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Trish Costello Addresses Wellesley Business Owners


In the dining room of Reynolds Campus Center approximately 30 members of the Wellesley Chamber of Commerce gathered over breakfast for the last of this year's Babson College/Wellesley Bank Business Series.

Today they heard the director of the Arthur M. Blank Center for Entrepreneurship, Trish Costello; offer some compelling soon-to-be-released research on start-ups in Massachusetts.

She explained that in her earlier years doing research in entrepreneurship at the Kauffman Foundation in Kansas City, the name Babson kept appearing, but she knew little of this Boston- area business school. Before long, Babson College became known to Costello as the “mother ship” of entrepreneurial teaching and practice worldwide. She followed the trail!

According to Costello, there's good news even with bad economic news. Results from research on Massachusetts' businesses show:

  • Massachusetts ranks #1 in the country for new economy business
  • Mass businesses are services and consumer oriented
  • More green tech & energy tech businesses are being funded by venture capital than life sciences
  • Green sustainable initiatives are opportunities for the future
  • Mass. is tech transfer engine – Boston is hub with its universities and research institutes
  • We need to do a better job keeping students who are learning new tech here
  • Young Mass. entrepreneurs are committed to social causes; they don't wait until they've made a success of the company.  Giving back is integrated from the start
  • Mass. startups are twice the level of the US average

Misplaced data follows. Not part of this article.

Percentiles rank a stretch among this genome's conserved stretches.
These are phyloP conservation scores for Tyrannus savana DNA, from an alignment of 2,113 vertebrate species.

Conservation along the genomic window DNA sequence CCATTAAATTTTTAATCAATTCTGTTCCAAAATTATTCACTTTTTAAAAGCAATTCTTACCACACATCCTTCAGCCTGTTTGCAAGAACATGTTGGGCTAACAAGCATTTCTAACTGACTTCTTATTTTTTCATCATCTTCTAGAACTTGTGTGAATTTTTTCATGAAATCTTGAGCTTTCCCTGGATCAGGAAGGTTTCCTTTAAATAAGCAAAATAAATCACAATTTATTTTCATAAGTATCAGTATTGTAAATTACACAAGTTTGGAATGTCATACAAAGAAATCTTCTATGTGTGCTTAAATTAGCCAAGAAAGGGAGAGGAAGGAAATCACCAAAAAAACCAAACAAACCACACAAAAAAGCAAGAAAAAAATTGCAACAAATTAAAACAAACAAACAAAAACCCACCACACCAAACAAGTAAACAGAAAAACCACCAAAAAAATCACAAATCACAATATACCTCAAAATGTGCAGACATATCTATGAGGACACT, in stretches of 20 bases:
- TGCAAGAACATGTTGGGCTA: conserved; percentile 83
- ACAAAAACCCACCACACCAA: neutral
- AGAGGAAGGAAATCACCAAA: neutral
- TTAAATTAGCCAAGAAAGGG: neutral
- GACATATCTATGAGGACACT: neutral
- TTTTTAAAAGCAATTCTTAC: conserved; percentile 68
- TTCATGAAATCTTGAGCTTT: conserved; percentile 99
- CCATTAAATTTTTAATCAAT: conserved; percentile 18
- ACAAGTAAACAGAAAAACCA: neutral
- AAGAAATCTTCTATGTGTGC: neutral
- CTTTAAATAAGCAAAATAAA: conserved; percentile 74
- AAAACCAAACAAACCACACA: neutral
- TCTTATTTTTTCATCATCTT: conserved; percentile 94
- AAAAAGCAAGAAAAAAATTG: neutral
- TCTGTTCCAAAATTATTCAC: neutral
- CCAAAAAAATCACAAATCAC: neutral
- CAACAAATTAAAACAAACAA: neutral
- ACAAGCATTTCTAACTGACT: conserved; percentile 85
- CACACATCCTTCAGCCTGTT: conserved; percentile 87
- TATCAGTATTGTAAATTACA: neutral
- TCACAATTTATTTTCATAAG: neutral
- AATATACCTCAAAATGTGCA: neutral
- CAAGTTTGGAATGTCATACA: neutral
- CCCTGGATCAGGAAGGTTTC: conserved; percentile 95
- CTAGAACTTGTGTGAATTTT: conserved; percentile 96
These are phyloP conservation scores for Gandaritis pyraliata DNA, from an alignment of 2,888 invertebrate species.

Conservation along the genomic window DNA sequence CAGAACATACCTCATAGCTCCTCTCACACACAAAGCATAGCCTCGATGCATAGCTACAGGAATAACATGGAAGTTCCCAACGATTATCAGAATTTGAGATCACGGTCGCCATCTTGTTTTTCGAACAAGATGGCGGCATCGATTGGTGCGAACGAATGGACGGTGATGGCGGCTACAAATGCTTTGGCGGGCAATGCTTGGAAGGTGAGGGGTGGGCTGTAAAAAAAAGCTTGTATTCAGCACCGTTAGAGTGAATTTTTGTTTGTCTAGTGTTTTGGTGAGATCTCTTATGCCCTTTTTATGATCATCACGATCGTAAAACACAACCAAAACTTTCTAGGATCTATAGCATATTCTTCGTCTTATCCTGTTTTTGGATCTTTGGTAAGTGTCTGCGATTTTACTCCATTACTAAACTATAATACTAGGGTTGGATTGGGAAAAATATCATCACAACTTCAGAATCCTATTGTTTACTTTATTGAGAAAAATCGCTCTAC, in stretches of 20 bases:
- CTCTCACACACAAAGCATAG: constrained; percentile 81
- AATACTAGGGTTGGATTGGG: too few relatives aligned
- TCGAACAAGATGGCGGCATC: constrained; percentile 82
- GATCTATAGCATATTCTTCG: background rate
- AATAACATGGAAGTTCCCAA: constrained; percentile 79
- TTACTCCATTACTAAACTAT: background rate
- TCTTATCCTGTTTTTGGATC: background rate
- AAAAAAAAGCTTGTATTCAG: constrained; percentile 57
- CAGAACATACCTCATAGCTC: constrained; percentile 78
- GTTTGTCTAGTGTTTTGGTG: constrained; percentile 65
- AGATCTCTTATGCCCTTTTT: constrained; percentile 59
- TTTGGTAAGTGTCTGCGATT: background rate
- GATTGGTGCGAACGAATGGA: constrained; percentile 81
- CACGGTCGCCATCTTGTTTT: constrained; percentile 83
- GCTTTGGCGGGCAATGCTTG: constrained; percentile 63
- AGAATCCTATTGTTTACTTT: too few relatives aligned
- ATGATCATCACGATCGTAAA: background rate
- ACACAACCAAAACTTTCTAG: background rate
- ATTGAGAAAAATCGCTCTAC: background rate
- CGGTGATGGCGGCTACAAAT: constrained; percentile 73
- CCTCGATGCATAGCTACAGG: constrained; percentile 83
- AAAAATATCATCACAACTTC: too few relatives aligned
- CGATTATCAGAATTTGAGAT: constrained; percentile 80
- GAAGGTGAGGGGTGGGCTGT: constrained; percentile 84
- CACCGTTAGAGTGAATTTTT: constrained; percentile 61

• College-educated entrepreneurs tend to have more sustainable businesses
  • Average age of entrepreneurs in Massachusetts is 50 years!
  • Innovation is higher with new startups even with 50-year-olds, than with experienced entrepreneurs

       –More experienced; have had a longer
       time for productivity     

       –Understand risks

       –Have good established networks (for
       advice, VC, etc.)

       –Are needed as mentors/advisors

Many Massachusetts entrepreneurs are women starting businesses after raising families; they tend to:

  •     grow more slowly, but are 2x more
        like to succeed
  •     be less likely to ask
        family/friends to invest in them
  •     better at paying back bank loans

    During an interactive and lively conversation, Costello emphasized the importance of knowledge transfer as 'boomers' move toward retirement. She encouraged her audience to be receptive to mentoring and advising replacements (“prime our pipeline”), to encourage the next generation of entrepreneurs and to transfer this generation's business knowledge.

“We must think through the knowledge transfer ahead of time and plan accordingly…even in family businesses,” she said. “You can be looking for partners now – be a mentor; partner with people who share a global business perspective.”

According to Costello, in Massachusetts we need more “bridge” businesses to “prime the pipeline.” She suggests advising your potential replacement should be a noble goal.